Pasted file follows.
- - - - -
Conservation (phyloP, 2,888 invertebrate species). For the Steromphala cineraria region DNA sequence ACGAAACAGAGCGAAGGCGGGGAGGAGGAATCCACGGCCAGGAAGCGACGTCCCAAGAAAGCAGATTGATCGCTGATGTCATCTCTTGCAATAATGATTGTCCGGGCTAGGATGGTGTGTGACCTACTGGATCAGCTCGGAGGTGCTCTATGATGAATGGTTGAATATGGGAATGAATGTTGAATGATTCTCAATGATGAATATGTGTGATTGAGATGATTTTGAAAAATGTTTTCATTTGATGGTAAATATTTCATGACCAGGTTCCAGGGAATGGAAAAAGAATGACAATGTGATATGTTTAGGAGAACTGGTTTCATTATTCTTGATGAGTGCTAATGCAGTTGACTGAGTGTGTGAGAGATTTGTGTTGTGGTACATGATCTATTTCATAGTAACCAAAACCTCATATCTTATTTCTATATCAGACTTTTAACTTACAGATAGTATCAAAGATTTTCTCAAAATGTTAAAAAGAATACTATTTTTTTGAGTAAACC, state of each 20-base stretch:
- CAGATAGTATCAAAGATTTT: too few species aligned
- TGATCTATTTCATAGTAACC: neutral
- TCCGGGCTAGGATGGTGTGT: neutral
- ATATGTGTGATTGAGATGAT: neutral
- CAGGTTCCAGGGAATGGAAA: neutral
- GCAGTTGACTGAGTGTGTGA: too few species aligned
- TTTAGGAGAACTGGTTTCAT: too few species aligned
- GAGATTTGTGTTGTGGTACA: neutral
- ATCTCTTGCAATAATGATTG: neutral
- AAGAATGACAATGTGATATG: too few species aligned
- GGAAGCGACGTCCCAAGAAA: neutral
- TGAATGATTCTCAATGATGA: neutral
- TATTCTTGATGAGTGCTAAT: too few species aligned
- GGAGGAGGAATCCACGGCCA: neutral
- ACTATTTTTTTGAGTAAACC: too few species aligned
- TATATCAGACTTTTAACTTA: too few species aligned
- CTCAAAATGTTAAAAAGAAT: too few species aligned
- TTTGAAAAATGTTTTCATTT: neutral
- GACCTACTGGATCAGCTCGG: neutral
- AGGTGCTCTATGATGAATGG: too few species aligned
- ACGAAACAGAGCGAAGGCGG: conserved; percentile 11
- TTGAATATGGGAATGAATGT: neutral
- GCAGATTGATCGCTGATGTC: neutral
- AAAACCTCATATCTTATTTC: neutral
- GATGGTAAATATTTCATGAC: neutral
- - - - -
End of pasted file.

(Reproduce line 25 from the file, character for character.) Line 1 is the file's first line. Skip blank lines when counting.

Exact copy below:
- AAAACCTCATATCTTATTTC: neutral